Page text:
Saturday 17th July 1954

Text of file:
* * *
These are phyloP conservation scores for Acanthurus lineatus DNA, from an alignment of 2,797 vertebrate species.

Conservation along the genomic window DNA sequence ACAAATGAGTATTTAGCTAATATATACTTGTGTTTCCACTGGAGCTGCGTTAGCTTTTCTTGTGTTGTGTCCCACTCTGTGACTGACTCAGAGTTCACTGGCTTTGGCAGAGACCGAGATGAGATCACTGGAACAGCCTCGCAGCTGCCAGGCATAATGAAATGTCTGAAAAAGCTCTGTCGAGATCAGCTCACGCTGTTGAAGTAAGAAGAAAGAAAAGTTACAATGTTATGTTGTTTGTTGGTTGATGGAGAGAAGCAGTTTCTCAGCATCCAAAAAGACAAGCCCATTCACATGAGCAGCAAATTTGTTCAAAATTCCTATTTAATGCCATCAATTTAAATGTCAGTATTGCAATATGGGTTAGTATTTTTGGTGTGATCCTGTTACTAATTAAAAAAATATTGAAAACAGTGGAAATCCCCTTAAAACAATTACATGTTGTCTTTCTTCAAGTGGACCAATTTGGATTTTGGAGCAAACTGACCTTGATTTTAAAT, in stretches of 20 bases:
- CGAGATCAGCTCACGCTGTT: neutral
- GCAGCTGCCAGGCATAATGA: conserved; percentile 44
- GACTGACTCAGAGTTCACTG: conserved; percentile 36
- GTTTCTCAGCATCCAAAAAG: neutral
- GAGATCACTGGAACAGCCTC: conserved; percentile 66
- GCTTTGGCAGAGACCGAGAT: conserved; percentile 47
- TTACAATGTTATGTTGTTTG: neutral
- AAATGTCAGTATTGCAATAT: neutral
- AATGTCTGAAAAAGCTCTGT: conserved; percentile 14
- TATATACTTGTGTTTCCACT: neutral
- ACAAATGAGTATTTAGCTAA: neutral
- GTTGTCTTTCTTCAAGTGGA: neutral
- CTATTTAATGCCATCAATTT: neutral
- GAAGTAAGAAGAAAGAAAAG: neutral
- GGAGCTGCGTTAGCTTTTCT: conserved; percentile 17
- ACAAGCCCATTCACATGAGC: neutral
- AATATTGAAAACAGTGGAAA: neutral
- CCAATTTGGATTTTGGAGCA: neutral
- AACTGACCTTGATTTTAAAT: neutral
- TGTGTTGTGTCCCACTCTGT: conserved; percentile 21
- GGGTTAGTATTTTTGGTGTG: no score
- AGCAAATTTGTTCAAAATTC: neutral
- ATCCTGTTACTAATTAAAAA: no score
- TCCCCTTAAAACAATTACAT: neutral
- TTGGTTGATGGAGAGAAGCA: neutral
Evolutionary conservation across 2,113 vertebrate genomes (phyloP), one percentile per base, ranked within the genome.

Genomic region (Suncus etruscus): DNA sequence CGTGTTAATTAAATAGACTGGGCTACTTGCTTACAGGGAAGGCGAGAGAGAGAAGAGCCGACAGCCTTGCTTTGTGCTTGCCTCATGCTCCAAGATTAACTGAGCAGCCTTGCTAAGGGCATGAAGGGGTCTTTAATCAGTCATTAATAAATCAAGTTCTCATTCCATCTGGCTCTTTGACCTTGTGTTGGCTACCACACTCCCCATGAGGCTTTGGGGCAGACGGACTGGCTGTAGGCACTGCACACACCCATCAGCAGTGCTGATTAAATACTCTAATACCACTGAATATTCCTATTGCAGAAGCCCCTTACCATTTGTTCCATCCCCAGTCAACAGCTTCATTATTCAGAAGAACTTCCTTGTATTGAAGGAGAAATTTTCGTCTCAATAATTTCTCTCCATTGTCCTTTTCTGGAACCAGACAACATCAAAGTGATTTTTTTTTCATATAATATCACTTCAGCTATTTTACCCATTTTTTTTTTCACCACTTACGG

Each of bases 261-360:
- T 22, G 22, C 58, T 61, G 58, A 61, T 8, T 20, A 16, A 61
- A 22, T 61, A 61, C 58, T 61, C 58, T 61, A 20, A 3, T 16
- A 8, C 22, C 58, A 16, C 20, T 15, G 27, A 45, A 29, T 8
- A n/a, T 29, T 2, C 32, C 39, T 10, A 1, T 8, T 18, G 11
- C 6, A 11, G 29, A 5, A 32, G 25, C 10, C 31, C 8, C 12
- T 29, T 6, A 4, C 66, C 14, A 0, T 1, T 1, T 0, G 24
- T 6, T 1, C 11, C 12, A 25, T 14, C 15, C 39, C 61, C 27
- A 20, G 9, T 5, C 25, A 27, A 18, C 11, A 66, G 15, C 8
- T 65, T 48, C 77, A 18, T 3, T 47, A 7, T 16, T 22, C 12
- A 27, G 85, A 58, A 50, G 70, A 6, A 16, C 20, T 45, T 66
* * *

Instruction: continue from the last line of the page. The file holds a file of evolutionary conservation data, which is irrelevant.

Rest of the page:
The Vanwall Special made its debut at the 1954 British Grand Prix at Silverstone in the hands of Britain’s Peter Collins. The chassis was designed by Owen Maddock and built by the Cooper Car Company. The 2.0 L engine was designed by Norton engineer Leo Kuzmicki, and was essentially four Man] single-cylinder 498 cc (30.4 cu in) (86.1 mm × 85.6 mm (3.39 in × 3.37 in)) engines with a common waterjacket, cylinder head (a copy of the Norton’s) and valvetrain, with induction by four AMAL motorcycle carburetors. This combination was fitted to a Rolls-Royce “B”-engine crankcase, copied in aluminium. Designed for Formula Two, which was supplanted before it appeared, the car debuted in a Grande Epreuve in the 1954 British Grand Prix. Against 2½ litre Formula One competition, it was at a decided disadvantage. The Goodyear disc brakes (built by Vanwall) proved successful, but the front suspension and fuel and cooling systems were troublesome. Development continued with a switch to Bosch fuel injection (thanks to Vandervell’s “persuading” Daimler-Benz, a major Bosch customer, to allow it), while retaining the AMAL throttle bodies; they were plagued with throttle linkage trouble, due to vibration from the big four-cylinder. Vanwall also increased the capacity of the engines, first to 2,237 cc (137 cu in) (91.0 mm × 86.0 mm (3.58 in × 3.39 in)) for Peter Collins at Monaco 1955, and then a full 2,489 cc (151.9 cu in) (96.0 mm × 86.0 mm (3.78 in × 3.39 in)). Vanwalls then ran for a season in F1 without much in the way of success. At the end of the 1955 season, it was plain that the engine was sound, but that the Ferrari-derived chassis needed improvement. It was suggested to Vandervell that he should hire the services of a young up-and-coming designer to improve their cars. The designer was Colin Chapman.